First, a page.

The only way out of these corrupt, unjust systems is to not participate. And in order to do that, you have to take charge, be solution oriented, think beyond the obvious worn-out solutions, (not all diseases are caused by genetics are viruses, and drugs are surgeries are not the only solutions; not only that, they are not very good solutions in most cases- come on research people, use your brains! If the Easter egg wasn't behind the tree the last 10 times you looked, maybe it's time to look somewhere else! Of course, if drug companies are funding the research, the research is only going to be on drugs. Until the broccoli foundation starts funding some trials, we're not going to learn about the effects of diet on well-being. No real money to be made in broccoli, it seems).

Unlike some people who shall remain nameless (and faceless, and obnoxious and in control of the homeowners' association), in order to deal with my problems, whether they be my household or my health, my first reflex is not to throw a ton of money at the problem. In most cases, you can't buy solutions to your problems. You ask other people how they dealt with it, or a similar problem. You picture what a solution would look like. You educate yourself. You try things, even when people call you crazy. You keep trying things. You keep what works, and ditch what doesn't. You surround yourself with people who believe there is hope. You never give up, and you never accept "there is no answer" as an answer. That wasn't acceptable in 8th grade algebra, and it's not acceptable now.

One day I will escape the tyranny of the HOA, and I will never look back, lest I too turn into a pillar of bureaucratic BS. And one day, too, I will escape the tyranny of lupus, fibro, and all the other related syndromes that have attached themselves to what should be my well-being. I will be happy, I will be whole, I will be free. Mark my words. I am looking for and working towards solutions every day. I will not be oppressed!

keep looking

Thought for the day:
"Never must the physician say, the disease is incurable. By that admission he denies God,
our Creator; he doubts Nature with her profuseness of hidden powers and mysteries."

Quoted from the last page of the book "THE MEDICAL FOLLIES" printed
in 1925 and written by Morris Fishbein, M.D.
Editor of the Journal of the American Medical Association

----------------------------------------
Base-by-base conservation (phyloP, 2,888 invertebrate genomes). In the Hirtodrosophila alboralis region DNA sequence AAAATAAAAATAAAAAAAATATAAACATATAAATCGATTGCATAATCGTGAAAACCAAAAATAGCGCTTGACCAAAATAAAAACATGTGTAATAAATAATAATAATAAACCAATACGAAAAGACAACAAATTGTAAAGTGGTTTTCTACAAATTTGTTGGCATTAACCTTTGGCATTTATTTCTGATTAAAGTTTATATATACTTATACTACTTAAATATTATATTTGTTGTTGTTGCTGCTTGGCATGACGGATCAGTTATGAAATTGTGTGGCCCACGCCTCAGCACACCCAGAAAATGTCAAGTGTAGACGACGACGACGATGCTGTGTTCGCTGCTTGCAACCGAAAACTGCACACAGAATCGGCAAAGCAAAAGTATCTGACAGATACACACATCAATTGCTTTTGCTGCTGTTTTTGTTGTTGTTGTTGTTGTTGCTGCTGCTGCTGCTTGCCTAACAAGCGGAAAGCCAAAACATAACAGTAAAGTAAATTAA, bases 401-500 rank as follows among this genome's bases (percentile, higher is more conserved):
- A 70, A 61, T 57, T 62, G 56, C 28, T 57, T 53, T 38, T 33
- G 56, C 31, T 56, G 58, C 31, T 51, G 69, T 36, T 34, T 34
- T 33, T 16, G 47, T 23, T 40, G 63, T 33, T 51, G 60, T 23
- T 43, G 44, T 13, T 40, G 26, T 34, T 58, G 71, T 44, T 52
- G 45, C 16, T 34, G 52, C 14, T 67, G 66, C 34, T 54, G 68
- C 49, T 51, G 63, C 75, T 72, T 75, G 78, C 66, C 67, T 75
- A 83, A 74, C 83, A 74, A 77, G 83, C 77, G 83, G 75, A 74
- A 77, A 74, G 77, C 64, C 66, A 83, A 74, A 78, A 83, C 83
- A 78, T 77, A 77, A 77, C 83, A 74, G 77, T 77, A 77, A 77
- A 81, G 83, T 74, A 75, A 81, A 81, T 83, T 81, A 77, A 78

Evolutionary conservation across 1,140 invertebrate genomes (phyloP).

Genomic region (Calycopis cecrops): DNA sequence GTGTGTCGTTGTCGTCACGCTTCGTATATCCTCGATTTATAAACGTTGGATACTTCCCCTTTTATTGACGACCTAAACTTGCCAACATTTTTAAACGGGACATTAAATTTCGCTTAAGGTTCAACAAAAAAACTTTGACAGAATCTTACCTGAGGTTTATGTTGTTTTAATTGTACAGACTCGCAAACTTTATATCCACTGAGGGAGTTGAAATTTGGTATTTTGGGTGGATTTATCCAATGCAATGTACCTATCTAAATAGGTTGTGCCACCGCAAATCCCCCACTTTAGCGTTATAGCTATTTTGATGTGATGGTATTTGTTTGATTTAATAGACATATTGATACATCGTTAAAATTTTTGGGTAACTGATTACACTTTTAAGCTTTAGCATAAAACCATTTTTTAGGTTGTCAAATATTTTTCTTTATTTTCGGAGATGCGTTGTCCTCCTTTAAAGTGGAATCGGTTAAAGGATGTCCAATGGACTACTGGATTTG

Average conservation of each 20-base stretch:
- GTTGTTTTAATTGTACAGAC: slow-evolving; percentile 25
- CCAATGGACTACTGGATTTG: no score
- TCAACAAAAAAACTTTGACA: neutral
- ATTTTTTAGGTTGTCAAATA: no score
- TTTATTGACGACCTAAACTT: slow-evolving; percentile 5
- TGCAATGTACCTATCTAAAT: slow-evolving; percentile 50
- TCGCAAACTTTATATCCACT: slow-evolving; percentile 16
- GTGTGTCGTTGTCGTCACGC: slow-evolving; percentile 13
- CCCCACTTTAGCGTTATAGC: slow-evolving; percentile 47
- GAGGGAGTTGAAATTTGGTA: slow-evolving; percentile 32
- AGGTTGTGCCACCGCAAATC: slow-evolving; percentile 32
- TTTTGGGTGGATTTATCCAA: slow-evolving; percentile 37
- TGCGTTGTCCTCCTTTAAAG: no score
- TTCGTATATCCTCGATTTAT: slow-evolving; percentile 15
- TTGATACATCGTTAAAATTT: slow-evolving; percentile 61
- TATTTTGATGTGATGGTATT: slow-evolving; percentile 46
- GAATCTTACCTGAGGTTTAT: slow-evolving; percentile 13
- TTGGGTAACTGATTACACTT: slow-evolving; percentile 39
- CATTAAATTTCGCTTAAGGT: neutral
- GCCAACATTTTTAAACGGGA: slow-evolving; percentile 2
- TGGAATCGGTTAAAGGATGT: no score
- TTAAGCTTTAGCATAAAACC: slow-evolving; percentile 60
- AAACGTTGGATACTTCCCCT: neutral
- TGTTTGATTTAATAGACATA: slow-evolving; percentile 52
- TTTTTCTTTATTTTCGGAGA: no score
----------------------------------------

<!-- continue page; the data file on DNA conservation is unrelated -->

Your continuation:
Seriously- JAMA!

sun, tanning, lupus

Like all the rest of you with lupus, I had to give up sun-worship.
This makes me incredibly sad for several reasons.

I love being outside in warm weather. I love the beach. I love to swim. I love lying in the sun like a lizard and getting all hot, then diving into cold water. And now when I'm outside in the sun for any amount of time, I can't enjoy myself because I'm filled with anxiety about whether my enjoyment is going to cost me my kidneys. I miss the doses of natural vitamin D and the smile a sunny day puts on my face. I feel like a vampire.

Aside from eradicating lupus from my life, which I'm always working on, I don't have any solution to all this.

But I do have a tiny temporary occasional solution to the one other reason I grieve my sun-worshipping days (I also miss how great I look with a tan, sun-kissed hair). I met someone in an acting class I was taking who does spray-tanning in NY city, and she uses all natural ingredients.
So, I think I might, for a special occasion (friend's wedding in July) treat myself to a "tan" just once, so I can feel like myself.

Meanwhile, I have found that when my lupus is under control, I can spend small amounts of time in the sun (not long enough to get a burn- like 10-15 minutes) and have no ill effects. Obviously, we have to be very careful with this, but FYI, some of us do become less sun-sensitive when the disease goes into remission.

Carla Ulbrich

The Singing Patient: Author, Survivor, Humorous Songwriter and Entertainer - Carla's book "How Can You NOT Laugh at a Time Like This?"